(Cover art by Terence Duffy and Kelly Barr; graphic by Marissa Lewis)

Comstock’s Best Stories — and Covers — of 2019

Comstock’s editors and designers pick our best journalism and magazine covers of the year

Back Web Only Dec 27, 2019 By Matthew Keys

The end of the year brings an opportunity for reflection, and for newsrooms big and small that takes the form of the annual tradition of recapping the best stories over the course of 52 weeks.

Comstock’s is no exception. Last year — as in years prior — we shined a spotlight on the best of the best: business insight and original journalism that our readers only get when they pick up a copy of the magazine or log onto our growing website. 

We’re carrying on the tradition of highlighting the best of what Comstock’s brought in 2019, but with a twist. In prior years, we’ve compiled our lists based on which stories were popular with online readers — in other words, what readers clicked on the most. This year, our team of editors chose 10 stories they felt best reflected how Comstock’s covered the Capital Region in 2019.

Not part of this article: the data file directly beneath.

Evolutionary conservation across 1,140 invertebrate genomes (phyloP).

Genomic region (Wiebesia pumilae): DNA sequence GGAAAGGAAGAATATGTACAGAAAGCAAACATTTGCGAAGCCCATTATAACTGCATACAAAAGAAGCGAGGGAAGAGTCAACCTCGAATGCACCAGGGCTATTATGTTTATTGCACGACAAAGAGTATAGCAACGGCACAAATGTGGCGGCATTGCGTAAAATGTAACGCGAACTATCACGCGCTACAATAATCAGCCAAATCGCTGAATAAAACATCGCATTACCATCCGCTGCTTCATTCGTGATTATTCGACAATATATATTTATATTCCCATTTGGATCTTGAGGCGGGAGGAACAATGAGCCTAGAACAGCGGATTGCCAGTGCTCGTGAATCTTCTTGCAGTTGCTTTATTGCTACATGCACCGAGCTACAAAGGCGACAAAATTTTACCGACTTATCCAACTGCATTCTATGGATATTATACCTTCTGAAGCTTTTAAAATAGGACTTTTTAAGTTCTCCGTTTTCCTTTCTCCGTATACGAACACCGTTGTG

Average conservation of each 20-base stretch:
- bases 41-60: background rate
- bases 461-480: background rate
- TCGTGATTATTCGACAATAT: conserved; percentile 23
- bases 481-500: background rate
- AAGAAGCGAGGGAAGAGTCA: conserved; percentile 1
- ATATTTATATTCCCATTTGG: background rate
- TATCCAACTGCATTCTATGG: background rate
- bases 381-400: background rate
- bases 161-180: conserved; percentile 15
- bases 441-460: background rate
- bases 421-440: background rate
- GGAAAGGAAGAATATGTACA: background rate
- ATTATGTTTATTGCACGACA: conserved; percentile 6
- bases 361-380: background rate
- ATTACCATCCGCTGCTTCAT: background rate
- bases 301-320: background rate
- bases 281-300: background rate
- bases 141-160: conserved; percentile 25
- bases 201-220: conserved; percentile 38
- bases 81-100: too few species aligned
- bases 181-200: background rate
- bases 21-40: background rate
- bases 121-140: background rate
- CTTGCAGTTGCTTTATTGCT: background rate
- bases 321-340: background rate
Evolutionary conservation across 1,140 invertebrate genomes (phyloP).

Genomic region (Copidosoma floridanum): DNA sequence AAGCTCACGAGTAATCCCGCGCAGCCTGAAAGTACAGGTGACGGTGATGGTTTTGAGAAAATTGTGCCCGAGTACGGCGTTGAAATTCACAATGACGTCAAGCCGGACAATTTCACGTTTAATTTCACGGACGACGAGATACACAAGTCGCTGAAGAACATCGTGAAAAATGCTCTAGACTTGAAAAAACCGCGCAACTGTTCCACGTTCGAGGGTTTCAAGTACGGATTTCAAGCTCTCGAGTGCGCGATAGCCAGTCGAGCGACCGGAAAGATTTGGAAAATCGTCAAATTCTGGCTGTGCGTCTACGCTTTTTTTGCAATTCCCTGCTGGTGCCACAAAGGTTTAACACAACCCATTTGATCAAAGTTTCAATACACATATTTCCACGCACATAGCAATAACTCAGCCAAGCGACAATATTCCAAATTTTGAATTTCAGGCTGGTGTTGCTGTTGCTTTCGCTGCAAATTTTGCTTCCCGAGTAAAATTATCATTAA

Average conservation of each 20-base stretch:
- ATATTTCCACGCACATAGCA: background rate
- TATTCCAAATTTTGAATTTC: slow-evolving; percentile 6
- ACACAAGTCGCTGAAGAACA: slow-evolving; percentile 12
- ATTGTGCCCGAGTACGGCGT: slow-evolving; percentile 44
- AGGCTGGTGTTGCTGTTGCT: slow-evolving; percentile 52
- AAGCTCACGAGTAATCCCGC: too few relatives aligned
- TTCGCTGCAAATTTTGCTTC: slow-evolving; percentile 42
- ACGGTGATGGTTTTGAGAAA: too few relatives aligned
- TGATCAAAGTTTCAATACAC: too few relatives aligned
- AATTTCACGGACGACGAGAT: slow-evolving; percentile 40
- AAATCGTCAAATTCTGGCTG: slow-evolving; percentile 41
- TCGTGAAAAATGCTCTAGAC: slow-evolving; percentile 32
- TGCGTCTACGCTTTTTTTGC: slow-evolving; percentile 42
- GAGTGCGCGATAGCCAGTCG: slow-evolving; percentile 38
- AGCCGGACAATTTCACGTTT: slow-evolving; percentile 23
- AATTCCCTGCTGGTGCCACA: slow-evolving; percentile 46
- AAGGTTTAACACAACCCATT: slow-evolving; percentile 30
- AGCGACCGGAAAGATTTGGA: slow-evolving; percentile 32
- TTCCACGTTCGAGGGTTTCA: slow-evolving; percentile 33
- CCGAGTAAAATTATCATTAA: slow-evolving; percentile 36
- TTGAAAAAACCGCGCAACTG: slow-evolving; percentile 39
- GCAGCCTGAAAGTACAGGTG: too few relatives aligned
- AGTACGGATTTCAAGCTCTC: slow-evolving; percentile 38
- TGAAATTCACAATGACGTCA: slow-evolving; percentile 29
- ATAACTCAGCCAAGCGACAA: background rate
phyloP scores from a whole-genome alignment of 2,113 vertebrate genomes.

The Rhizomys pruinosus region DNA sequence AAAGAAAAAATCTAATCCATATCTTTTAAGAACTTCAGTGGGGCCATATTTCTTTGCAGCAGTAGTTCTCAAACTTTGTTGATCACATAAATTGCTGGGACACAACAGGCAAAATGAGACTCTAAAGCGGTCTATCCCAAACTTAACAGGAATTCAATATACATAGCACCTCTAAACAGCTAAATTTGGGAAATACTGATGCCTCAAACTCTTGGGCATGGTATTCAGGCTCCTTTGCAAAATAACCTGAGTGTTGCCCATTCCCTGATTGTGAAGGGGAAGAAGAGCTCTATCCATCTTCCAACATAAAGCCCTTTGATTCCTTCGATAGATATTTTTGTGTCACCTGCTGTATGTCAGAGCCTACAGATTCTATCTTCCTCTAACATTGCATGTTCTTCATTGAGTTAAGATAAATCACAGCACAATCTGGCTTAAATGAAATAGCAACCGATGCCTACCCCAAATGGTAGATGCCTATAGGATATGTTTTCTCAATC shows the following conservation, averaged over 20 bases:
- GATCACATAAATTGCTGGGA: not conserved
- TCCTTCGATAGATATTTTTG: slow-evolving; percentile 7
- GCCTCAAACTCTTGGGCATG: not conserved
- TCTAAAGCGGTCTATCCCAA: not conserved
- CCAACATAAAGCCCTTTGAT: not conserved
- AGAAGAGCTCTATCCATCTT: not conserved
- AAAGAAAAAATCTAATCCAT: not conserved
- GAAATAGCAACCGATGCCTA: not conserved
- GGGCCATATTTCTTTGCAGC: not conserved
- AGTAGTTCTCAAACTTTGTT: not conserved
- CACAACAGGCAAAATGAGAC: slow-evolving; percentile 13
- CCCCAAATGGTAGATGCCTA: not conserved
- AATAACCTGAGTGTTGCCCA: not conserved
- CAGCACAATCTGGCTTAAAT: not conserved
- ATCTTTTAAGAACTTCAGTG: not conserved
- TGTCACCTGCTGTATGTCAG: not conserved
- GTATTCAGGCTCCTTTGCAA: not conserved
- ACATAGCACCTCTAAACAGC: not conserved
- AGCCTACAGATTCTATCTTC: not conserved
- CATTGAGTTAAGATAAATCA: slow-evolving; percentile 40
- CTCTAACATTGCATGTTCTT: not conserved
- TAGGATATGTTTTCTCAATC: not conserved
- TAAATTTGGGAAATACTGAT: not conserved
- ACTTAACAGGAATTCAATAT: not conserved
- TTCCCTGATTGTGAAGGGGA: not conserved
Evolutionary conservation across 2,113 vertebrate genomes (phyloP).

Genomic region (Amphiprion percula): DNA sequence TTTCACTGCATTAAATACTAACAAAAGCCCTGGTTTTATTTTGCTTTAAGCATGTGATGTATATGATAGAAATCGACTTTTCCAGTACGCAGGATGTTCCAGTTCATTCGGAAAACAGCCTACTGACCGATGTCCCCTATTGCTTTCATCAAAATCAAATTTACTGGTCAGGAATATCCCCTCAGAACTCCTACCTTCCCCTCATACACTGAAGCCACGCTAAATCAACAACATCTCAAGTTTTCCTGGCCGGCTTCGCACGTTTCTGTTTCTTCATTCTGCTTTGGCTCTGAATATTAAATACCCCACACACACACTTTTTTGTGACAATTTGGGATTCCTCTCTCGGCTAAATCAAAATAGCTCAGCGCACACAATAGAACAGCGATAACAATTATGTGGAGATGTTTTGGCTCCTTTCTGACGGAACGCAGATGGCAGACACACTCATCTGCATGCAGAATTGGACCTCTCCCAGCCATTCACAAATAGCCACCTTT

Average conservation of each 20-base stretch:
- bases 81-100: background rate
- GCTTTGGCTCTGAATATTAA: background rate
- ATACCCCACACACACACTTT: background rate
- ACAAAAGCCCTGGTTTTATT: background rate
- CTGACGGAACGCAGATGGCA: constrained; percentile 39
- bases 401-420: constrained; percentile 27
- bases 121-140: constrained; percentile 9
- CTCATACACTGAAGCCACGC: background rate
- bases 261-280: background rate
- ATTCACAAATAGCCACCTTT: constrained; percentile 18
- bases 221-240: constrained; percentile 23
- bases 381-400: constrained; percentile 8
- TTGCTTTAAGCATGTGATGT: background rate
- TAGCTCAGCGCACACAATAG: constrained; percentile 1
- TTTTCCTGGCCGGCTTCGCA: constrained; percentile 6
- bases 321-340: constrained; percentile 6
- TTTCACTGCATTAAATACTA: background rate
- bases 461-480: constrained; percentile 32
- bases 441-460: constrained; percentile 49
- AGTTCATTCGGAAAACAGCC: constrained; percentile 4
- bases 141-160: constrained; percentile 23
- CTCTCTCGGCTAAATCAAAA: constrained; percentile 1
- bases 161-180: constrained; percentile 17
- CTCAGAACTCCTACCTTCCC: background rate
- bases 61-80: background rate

As we carry into our 31st year of publishing original business journalism for the Capital Region — yes, we celebrated our 30th anniversary in 2019! — we felt these 10 stories were worth a special mention. They include a feature on four women entrepreneurs who found almost immediate success in an industry typically dominated by men; a lengthy story examining the challenges of rolling out 5G broadband internet in Sacramento; an overview of a law aimed at securing more roles for women in corporate boardrooms; a broad look at how The Railyards project will transform downtown Sacramento beyond the inclusion of a Major League Soccer team; and stories that take a deep dive into how firefighters and farmers are adapting to the evolving threats brought on by climate change.